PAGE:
Location: Molecular Characterization of Foodborne Pathogens ResearchTitle: Impacts of clarification techniques on sample constituents and pathogen retention
Submitted to: Foods
Publication Type: Peer Reviewed Journal
Publication Acceptance Date: 11/28/2019
Publication Date: 12/3/2019
Citation: Armstrong, C.M., Gehring, A.G., Paoli, G., Chen, C., He, Y., Capobianco Jr, J.A. 2019. Impacts of clarification techniques on sample constituents and pathogen retention. Foods. https://doi.org/10.3390/foods8120636.
Interpretive Summary: The sensitive detection of foodborne bacterial pathogens can be hampered by components within complex food matrices. Thus, several different methods have been developed to clean up samples prior to pathogen detection. The present study employs a systematic approach to compare the effects of four different techniques on pathogen recovery and the composition of the sample matrix. One outcome of this study is the discovery that the application of specific sequential sample processing methods can be employed to improve overall recovery of pathogenic bacteria. The results of the study will provide a reference framework to scientifically guide the pairing of the requirements of the downstream detection method with the most advantageous sample preparation techniques.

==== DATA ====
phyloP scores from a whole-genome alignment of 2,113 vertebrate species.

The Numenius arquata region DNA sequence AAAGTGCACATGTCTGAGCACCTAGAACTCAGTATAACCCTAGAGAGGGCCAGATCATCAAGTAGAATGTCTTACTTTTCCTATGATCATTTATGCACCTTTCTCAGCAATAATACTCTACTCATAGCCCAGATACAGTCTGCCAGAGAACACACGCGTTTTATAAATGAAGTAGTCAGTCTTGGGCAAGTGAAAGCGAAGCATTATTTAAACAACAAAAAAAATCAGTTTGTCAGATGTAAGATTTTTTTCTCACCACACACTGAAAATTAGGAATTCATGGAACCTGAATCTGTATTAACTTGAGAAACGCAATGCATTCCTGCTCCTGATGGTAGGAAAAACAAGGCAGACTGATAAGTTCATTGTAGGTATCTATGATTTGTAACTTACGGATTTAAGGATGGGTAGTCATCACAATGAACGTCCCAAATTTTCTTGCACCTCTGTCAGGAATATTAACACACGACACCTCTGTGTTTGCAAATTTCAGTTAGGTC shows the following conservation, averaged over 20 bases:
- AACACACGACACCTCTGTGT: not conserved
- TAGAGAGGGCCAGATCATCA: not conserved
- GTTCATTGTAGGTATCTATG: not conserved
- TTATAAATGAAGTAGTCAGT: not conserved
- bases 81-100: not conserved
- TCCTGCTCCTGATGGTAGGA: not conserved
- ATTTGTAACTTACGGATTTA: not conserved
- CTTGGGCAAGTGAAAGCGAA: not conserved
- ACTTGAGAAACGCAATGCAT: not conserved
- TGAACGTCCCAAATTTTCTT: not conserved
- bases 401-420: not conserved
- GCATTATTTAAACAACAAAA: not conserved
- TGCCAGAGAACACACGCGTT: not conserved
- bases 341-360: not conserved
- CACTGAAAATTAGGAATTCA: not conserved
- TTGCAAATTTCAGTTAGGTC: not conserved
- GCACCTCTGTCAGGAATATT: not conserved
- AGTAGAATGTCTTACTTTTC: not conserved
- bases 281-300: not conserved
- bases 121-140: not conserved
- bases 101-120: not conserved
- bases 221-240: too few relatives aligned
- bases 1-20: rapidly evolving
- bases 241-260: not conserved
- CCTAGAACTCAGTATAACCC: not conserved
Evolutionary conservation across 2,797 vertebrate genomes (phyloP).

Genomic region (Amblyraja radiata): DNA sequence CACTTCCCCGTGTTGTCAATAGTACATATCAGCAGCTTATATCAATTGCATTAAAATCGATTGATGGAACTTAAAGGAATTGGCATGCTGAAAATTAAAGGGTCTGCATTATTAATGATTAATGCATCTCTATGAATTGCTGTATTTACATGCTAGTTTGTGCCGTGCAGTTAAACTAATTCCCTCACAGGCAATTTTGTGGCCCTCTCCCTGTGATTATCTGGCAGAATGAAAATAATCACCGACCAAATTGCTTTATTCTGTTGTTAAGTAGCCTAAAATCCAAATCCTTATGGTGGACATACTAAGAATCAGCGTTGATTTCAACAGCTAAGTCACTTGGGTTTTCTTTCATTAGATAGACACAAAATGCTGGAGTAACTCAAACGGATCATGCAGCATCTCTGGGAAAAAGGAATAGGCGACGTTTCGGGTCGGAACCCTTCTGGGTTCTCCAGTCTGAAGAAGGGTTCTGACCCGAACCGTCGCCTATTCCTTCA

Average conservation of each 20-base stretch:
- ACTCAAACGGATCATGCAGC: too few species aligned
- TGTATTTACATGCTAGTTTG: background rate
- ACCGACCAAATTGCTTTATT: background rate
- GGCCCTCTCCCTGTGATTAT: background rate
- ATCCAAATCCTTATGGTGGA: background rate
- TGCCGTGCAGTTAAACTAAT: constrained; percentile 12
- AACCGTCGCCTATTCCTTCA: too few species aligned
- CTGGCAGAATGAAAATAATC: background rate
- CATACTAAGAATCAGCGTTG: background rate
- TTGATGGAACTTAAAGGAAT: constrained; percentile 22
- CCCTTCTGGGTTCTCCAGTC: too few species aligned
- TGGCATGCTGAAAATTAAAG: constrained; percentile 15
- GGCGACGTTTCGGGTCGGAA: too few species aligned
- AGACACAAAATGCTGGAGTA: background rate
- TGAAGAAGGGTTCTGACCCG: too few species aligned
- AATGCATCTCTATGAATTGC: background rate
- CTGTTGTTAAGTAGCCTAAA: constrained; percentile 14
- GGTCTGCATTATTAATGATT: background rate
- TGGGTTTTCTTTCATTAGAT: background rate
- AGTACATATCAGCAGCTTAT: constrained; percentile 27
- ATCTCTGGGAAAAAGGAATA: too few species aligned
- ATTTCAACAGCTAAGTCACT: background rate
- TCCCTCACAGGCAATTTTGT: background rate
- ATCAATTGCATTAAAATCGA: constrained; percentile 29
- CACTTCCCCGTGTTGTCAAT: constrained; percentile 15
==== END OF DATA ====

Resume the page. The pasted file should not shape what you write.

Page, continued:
Technical Abstract: Determination of the microbial content in foods is important not only for safe consumption but also for food quality, value, and yield. There are a variety of molecular techniques currently available for both the identification and quantification of the microbial content within a sample; however, successful sample preparation often dictates the applicability of a given technique when investigating complex matrices such as foods. Because of the importance of sample preparation, the present study employs a systematic approach to compare the effects of four different separation techniques (glass wool, 50 µm polypropylene filters, graphite felt, and continuous flow centrifugation) on sample preparation. In order to define the physical effects associated with the use of these separation methods, a multifactorial analysis was performed where particle size and composition, both pre- and post- processing, were analyzed for four different food matrices including lean ground beef, ground pork, ground turkey and spinach. Retention of three important foodborne bacterial pathogens (Escherichia coli O157:H7, Salmonella enterica, and Listeria monocytogenes) was also examined to evaluate the feasibility of the aforementioned methods to be utilized within the context of foodborne pathogen detection. Data from the analyses delineated the range of particle sizes obtained and defined the unique compositional profiles that result from the different matrices and separation device utilized, which will allow for the coordination of putative sample preparation methods with the constraints of the down-stream detection platforms. In addition, it showed that the use of the methods in tandem may prove to be more beneficial than the use of any one method alone.